own resources based on the Gross National Income (GNI); it is used to fund the part of the EU budget which is not covered by other own resources, with the aim of balancing EU revenue with expenditure.
    Once the European Parliament has given its consent and its opinions the Council will formally adopt the three legislative acts. This will be followed by the member states' approval of the own resources decision. As for previous MFF periods, the new own resources rules will enter into force retroactively on 1 January 2014.  The Permanent Representatives Committee is composed of the ambassadors of the 28 EU member states. Its role is to prepare decisions of the Council.

    Source: Council of the EU


    Link Read more
    Link European Parliament approved EU’s long-term budget (MFF) 2014-2020
    Link Council adopts the multiannual financial framework 2014-2020


  10. EC study outlines pathway to standardizing disaster loss databases
    2014-01-23
    NEWSLETTER_CATEGORIES : Aid effectiveness, Archive

    The European Commission (EC) released a report, titled 'Recording Disaster Losses: Recommendations for a European Approach,' which outlines a pathway for a standardized European approach to record and manage disaster loss. The EC notes that disaster loss databases are useful for: implementing local- to national-scale disaster risk reduction (DRR) strategies in Europe; and helping to better understand disaster loss trends at the global level.
    The study recommends three areas that should provide the basis for a disaster prevention conceptual framework: disaster loss accounting; disaster forensics; and risk modeling. A disaster loss accounting system would enable documenting trends and aggregating statistics to inform local, national and international DRR programmes. Better disaster forensics would allow for identifying the causes of disasters through measuring the contribution of exposure, vulnerability, coping capacity, mitigation and response in order to improve disaster management from lessons learned. Loss data are necessary for risk modeling, which would improve risk assessment and forecasting, and enable better inference of vulnerabilities.  The proposed framework takes into account existing EU policies and the Hyogo Framework for Action 2005-2015. The study analyzed the scale and scope of existing loss databases and considered whether or not a European approach was appropriate.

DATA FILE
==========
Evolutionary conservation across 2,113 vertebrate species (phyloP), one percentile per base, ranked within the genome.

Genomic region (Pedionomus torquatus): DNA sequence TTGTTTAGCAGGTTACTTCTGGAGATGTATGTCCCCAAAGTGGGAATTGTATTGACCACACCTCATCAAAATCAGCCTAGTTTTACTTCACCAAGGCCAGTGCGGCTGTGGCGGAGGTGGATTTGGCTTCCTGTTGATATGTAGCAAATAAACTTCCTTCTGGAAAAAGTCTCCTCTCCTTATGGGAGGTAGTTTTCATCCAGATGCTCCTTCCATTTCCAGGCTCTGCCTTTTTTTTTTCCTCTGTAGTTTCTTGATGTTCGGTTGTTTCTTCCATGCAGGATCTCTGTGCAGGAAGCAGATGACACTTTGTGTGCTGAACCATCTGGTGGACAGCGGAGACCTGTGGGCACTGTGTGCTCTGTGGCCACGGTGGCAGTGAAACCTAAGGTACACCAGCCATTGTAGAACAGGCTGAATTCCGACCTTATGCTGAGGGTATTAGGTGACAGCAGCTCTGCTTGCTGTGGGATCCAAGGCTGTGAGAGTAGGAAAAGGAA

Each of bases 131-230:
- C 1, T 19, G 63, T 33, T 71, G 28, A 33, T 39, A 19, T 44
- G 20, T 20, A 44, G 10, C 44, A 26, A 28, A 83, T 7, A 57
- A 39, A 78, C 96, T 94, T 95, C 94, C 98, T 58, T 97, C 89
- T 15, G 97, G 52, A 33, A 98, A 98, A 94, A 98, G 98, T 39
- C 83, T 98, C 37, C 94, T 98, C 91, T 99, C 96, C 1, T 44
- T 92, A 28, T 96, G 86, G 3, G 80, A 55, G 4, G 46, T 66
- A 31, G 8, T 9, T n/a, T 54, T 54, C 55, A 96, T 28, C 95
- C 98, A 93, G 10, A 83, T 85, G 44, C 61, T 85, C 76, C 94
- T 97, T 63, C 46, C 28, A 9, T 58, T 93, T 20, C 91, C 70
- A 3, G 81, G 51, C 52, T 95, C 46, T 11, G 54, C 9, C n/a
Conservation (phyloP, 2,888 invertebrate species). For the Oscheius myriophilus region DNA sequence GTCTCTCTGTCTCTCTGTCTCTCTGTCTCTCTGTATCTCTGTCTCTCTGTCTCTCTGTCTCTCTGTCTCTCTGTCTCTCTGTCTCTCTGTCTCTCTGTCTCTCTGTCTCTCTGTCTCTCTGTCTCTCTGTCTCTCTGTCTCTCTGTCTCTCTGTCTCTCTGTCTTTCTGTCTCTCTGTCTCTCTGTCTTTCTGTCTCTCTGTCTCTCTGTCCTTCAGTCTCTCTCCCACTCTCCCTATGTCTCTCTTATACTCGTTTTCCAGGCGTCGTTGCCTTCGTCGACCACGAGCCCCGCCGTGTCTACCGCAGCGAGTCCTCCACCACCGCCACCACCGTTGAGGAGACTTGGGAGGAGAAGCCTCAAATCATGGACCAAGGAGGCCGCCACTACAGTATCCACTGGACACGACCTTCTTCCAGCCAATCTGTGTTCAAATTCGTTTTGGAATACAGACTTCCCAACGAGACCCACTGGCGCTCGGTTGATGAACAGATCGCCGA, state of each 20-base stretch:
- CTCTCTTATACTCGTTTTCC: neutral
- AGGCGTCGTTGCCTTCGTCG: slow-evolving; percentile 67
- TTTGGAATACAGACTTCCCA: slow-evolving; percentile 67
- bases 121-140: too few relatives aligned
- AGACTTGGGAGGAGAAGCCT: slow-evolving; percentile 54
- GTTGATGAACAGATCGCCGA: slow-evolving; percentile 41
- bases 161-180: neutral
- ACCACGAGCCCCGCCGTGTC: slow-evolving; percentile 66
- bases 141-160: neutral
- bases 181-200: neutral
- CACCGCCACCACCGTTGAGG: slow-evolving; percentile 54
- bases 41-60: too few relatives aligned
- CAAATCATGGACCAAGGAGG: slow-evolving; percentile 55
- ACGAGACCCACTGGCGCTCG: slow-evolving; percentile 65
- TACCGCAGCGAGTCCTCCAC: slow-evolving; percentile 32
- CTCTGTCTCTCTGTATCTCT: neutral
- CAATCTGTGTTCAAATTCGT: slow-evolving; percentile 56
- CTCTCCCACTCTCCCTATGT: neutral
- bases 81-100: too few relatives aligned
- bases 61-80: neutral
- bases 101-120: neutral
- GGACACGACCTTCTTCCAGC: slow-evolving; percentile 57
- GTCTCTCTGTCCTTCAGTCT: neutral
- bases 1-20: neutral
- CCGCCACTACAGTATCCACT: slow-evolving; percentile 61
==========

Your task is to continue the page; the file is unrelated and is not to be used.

The Directorate-General for Humanitarian Aid and Civil Protection of the EC commissioned the EU's Joint Research Centre to undertake the study. The three-month study is a first step that will require significant follow-up, including establishing a forum to build consensus on the precise approach to be taken by EU member States.

    Source: European Commission and United Nations International Strategy for Disaster Reduction


    Link Read more
    Link Download the report
    Link EU approach to resilience and disaster risk reduction in developing countries


  11. EU hopes to conclude EPA deal with ECOWAS soon
    2014-01-22
    NEWSLETTER_CATEGORIES : ACP-EU Trade

    The European Commission (EC) is optimistic it will reach an agreement in the coming weeks with ECOWAS on the Economic Partnership Agreement (EPA). The European Union (EU) whishes to replace its long-running preferential trade arrangements with African, Caribbean and Pacific (ACP) nations, which are not compliant with World Trade Organisation (WTO) rules with the EPA.
    “We are optimistic an agreement will be reached in the coming weeks. Good progress has been made though (but) there are still some challenges,” said Dr Nicholas Westcott, Managing Director for Africa at the European External Action Service (EEAS) before a meeting in Accra to officially invite the Ghanaian President John Mahama to the fourth EU- Africa summit taking place in Brussels from April 2-3,2014.
    The EU and ACP countries had until the end of 2007 to sign the EPA if they didn’t want to lose their tax-free export access to the EU market. While many Caribbean states have ratified the EPA, the negotiations between the EU and ECOWAS have been held back by differences of opinion over issues such as how much of ECOWAS' market should be liberalized, and the so-called Most Favoured Nation (MFN) clause – which obliges ECOWAS states to extend to the EU any more favourable treatment they may grant to third-parties in a future trade agreement. To avoid losing their generous access to the EU market, Ghana, Cote D'Ivoire, and a few other countries signed an interim EPA as they waited for their respective regional blocs to iron-out differences with the EU.
    The EC informed already in 2012 by that it will change its market access regulation - which allowed interim EPA to continue exporting to the EU quota-free and duty-free - and remove preferential access for countries that fail to ratify the EPA by the end of 2013.
    The EU is Ghana's largest export market, accounting for more than half of all exports. The loss of the current tax-free access regime would, at least initially, cause the country's exporters to lose competitiveness in the EU market. If Ghana signs a full EPA, its exports to the European market will be totally exempted from customs and other duties, while exports from the EU to Ghana will enjoy 80 percent exemption from similar duties and levies.
    But the deal has never convicted civil society organisations in the country, who warn that signing the agreement will lock the Country's economy deeper into its primary commodity dependence-trap and derail regional integration. On a cost-benefit analysis basis, some critics have even argued that Ghana will be the loser.

    Source: Citifmonline.com


    Link Read more
    Link EU finalises trade deal with western African states